#4 The right wardrobe. Packing for Alaska can be tricky as you really do need a little bit of everything since you just never know what kind of weather you might get. Generally in summer you can pretty much count on rain though. Having the right gear can really help make sure you get the most out of your vacation. Depending on where you live you might not get a lot of regular use out of some of these things but they are worth the splurge to have for Alaska. Number one would be a nice pair of waterproof hiking type shoes. It is no fun to be walking around in wet shoes with cold feet. Another item that you might not normally purchase would be some water resistant clothing. I bought a pair of water resistant hiking pants from Columbia that worked out really well for the wet days. A good rain jacket is also much easier than carrying an umbrella. One tip though when it comes to certain excursions be sure to note if they will provide some gear. We did a few excursions that did give us boots or other outerwear to keep us protected on the excursion so that was a nice bonus.
#5 Camera - Alaska has a lot of wildlife to catch a glimpse of and if you want to really capture that image your cell phone camera just isn't going to cut it. This is one of those trips when having a nicer camera is worth it. Binoculars also come in handy so they are worth picking up a pair before your cruise.
#6 - The spa. With all the excursions and outdoor activities to choose from in Alaska a spa treatment might be just the splurge you need to recover and also warm up. Some ship spas will also offer a thermal spa and I cannot think of anywhere better to warm up than a heated lounge chair inside the relaxing atmosphere of the spa. Some ships will have the thermal spa set up where you can even have an amazing view of the outside while lounging. You might be able to get just a day passes but many times only length of cruise passes are offered. There are even some ships that have specific stateroom categories that will come with spa access included with the room.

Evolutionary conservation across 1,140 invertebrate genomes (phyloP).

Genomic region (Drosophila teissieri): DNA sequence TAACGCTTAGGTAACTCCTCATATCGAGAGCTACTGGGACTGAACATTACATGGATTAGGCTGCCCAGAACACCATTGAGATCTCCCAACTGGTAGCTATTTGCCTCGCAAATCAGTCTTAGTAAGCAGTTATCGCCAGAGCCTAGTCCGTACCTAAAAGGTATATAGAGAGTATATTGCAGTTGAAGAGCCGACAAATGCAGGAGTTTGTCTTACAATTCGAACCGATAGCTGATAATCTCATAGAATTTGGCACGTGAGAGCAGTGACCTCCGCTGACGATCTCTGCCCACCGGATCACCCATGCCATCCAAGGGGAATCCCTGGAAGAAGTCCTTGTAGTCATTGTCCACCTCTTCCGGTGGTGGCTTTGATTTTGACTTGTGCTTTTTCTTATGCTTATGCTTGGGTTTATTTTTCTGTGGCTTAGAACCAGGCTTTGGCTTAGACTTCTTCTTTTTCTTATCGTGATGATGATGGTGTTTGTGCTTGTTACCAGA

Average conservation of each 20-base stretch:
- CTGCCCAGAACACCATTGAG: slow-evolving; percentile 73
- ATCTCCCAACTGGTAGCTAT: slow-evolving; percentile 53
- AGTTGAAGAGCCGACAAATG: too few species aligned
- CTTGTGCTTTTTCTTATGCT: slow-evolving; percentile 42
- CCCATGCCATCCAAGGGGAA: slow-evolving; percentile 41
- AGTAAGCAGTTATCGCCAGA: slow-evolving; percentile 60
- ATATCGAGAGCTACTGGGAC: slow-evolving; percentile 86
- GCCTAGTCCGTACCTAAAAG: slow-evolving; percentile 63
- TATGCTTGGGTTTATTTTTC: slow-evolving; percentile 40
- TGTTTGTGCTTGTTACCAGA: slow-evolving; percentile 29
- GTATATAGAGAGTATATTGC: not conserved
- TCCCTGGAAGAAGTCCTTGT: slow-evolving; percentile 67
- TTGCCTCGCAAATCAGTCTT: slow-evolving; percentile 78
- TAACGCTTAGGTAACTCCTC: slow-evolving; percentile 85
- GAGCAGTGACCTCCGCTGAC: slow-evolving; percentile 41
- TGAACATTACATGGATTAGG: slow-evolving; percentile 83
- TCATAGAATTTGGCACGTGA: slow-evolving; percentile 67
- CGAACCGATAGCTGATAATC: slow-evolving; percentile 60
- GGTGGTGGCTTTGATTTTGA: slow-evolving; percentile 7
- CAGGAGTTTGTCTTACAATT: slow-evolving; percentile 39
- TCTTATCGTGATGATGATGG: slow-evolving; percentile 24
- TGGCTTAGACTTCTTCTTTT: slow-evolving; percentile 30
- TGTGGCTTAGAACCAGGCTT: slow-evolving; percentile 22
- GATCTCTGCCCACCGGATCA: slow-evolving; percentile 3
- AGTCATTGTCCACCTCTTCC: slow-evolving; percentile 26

I just finished my first cruisetour in Alaska and we are headed for the ship. You might ask what is a cruisetour? It is basically a land and sea package where you get to go a bit more in depth somewhere that a cruise ship couldn't go added onto your cruise. You can choose to do your tour portion either before or after your cruise but for Alaska I recommend doing it before. The tour portion in Alaska is busy and has lots of early mornings so doing the cruise after allows you to relax and recover. Most times you will have a few different package options for your Alaska cruisetour to include other things but all will include your cruise and land accommodations along with transportation to your cruisetour hotels. The big difference between the cruise and the tour is that your land portion doesn't come with food included like the cruise so you would need to choose an add on package if you want meals included on land. Here are 7 tips I learned from my Alaska cruisetour.